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SPECIFICATIONS
  • 1.85:1 Anamorphic Widescreen
  • Italian PCM Mono
  • English subtitles
  • 1 Disc
FEATURES
  • Theatrical Trailer

Identification of a Woman

Blu-ray
Reviewed by: Chris Galloway

Directed By: Michelangelo Antonioni
Starring: Tomas Milian, Daniela Silverio, Christine Boisson
1982 | 130 Minutes | Licensor: Surf Film S.r.l.

Release Information
Blu-ray | MSRP: $29.95 | Series: The Criterion Collection | Edition: #585
RLJ Entertainment

Release Date: October 25, 2011
Review Date: October 30, 2011

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SYNOPSIS

Michelangelo Antonioni's Identification of a Woman is a body- and soul-baring voyage into one man's artistic and erotic consciousness. After his wife leaves him, a film director finds himself drawn into affairs with two enigmatic women, while at the same time searching for the right subject (and actress) for his next film. This spellbinding anti-romance was a late-career coup for the legendary Italian filmmaker, and is renowned for its sexual explicitness and an extended scene on a fog- enshrouded highway that stands with the director's greatest set pieces.

Forum members rate this film 8.2/10

 

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PICTURE

Michelangelo Antonioniís Identification of a Woman comes to Blu-ray in its original aspect ratio of 1.85:1 on this dual-layer disc in a new 1080p/24hz transfer.

Thereís a few fuzzy moments scattered about the film but otherwise itís a gorgeous looking presentation. Definition is excellent with some striking details on the performersí faces and in the clothing where you can occasionally make out a stray hair or even a thread rather easily. Film grain is present but not overly prominent, and it looks clean and natural. I thought I detected an occasional halo but it could have been an artifact from the lighting during the actual shoot but couldnít detect any other artifact, paying especially close attention to the sequence in the fog about half way through. Banding could have easily occurred during this sequence but Iím happy to say there was nothing of the sort. Colours look nice but it does lean a little on the yellow side, with some interiors getting especially heavy, so much so that some of the actors look jaundiced.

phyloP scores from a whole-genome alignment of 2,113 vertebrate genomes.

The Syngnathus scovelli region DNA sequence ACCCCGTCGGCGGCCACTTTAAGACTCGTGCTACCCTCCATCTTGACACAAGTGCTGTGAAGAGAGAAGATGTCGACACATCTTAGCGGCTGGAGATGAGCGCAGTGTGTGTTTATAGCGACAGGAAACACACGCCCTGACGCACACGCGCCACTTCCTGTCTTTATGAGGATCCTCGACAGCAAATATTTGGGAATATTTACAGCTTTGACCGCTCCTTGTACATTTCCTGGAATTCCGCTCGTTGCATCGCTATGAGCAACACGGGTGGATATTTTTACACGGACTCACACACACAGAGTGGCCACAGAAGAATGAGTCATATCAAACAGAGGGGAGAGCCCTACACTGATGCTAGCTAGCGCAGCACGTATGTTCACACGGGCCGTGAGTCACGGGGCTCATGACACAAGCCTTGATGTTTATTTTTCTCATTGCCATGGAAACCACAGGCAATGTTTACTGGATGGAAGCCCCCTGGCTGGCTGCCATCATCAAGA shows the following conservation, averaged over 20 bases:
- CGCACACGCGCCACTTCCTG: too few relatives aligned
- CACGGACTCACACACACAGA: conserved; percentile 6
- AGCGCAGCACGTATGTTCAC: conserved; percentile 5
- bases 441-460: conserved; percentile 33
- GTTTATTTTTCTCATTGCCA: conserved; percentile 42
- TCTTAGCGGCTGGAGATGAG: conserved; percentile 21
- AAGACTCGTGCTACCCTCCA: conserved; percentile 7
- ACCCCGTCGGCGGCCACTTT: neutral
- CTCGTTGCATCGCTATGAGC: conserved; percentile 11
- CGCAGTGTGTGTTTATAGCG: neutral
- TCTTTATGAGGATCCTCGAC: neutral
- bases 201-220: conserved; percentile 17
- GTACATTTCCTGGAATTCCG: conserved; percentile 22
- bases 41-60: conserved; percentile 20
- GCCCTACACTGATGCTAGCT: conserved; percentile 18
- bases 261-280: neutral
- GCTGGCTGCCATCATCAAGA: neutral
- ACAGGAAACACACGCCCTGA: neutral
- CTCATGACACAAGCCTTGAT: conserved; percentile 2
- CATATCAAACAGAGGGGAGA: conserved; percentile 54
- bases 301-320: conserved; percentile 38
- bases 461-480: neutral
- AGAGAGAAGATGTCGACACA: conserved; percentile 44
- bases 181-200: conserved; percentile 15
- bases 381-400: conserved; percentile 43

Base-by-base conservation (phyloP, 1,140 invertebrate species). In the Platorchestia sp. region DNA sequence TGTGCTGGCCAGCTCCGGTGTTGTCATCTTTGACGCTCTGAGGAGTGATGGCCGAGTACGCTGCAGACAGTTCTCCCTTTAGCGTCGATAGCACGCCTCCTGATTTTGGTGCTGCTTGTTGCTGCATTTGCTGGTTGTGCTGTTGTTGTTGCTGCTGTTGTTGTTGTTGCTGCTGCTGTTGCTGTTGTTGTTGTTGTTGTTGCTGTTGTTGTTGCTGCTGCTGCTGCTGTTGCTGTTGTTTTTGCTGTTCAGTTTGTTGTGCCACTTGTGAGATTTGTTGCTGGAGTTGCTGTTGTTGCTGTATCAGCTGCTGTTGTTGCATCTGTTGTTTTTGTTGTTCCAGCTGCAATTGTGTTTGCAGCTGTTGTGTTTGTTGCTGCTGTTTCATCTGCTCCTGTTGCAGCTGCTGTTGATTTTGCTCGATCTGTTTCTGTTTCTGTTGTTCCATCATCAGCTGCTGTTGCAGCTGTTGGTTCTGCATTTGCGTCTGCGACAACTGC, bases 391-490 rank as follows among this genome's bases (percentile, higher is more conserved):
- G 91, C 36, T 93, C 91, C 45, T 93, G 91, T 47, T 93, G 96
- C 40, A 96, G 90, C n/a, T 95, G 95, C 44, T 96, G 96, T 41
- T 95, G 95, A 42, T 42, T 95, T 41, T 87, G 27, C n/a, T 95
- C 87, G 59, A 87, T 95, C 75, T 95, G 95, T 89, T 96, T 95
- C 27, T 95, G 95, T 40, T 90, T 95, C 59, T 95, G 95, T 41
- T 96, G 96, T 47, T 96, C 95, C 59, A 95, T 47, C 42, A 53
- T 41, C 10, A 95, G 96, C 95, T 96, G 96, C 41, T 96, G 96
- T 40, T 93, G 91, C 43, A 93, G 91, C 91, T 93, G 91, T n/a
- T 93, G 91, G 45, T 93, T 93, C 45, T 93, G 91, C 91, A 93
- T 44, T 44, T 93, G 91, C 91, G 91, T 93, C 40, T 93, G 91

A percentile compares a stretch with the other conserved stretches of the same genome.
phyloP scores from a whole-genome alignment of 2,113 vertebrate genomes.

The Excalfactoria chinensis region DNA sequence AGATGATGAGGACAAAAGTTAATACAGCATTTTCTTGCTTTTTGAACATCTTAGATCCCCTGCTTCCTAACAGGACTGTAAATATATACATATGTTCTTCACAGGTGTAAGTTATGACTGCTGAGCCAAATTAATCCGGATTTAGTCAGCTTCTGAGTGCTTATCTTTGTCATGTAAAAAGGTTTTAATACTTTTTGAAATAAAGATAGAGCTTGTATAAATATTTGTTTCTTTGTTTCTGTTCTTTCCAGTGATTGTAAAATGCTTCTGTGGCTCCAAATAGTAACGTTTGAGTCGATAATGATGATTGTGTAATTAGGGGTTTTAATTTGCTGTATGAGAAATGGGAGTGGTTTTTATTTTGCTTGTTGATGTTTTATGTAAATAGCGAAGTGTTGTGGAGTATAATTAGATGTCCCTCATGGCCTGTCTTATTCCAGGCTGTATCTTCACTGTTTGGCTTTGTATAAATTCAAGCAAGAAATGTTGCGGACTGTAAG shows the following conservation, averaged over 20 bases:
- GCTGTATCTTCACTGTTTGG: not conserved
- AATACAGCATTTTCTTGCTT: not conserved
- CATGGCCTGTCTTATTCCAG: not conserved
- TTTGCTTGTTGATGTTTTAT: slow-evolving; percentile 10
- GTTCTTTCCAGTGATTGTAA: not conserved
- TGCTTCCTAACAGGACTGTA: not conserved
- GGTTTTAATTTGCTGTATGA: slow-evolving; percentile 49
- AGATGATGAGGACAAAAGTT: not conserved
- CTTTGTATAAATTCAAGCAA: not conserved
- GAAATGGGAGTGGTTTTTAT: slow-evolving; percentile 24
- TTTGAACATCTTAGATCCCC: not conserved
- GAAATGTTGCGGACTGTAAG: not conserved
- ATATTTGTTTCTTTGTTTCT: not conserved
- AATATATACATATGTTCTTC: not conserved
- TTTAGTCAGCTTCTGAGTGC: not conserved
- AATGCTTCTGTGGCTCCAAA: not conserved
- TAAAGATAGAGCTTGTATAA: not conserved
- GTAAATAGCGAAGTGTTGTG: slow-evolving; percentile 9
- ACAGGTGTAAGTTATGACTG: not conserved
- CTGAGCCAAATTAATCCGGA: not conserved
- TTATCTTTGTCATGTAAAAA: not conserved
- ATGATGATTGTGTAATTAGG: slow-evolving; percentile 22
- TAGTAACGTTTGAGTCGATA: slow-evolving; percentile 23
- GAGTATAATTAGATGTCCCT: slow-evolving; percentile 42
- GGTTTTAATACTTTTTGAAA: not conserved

The print used has only a few minor specs and marks, and I do attribute some of the fuzzier moments to the print, but these minor problems are easy to overlook. In all itís a sharp, even stunning look transfer.

8/10

All Blu-ray screen captures come from the source disc and have been shrunk from 1920x1080 to 900x506 and slightly compressed to conserve space. While they are not exact representations they should offer a general idea of overall video quality.

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AUDIO

The lossless Italian linear PCM mono track does all that it can. Itís a little hollow and lacks any real punch but dialogue sounds clear as do the sound effects and the awful 80ís Euro-pop that appears from time to time. In the end itís flat and a little lifeless but itíll do.

6/10

SUPPLEMENTS

Almost shockingly since, other than The Makioka Sisters, Criterion has been pretty consistent with supplements the last few years, there is nothing but a theatrical trailer on the disc. The booklet at least proves a little fascinating, starting with an essay by John Powers that acts more like a defense of the film in places, followed by a reprint of an interesting 1982 interview with Antonioni where he talks about the film, its possible presentation of modern ďloveĒ, and some technical elements.

The booklet is at least strong and worth reading but the lack of much else is a real disappointment (I actually would have welcomed a commentary of some sort for the film.)

2/10

CLOSING

Iím a little surprised at the overall lackluster edition that Criterion has given the film. I know the film is considered middling (at best) Antonioni, which is one reason why itís one Iíve never bothered with before now, but I think it deserves a little better than this. The characters are pretty cookie-cutter here but I think his examination on ďmodernĒ relationships and living is still engaging and he still delivers some wonderful looking compositions, the fog sequence probably being the centerpiece even if he made a better use of fog in Red Desert. Still there's actually a lot to like about the film and it deserves more of an examination.

But having said that Criterion at least delivers a solid video presentation and have also priced the Blu-ray at a cheaper price point, making it worthwhile for those looking to own the best looking version of the film.


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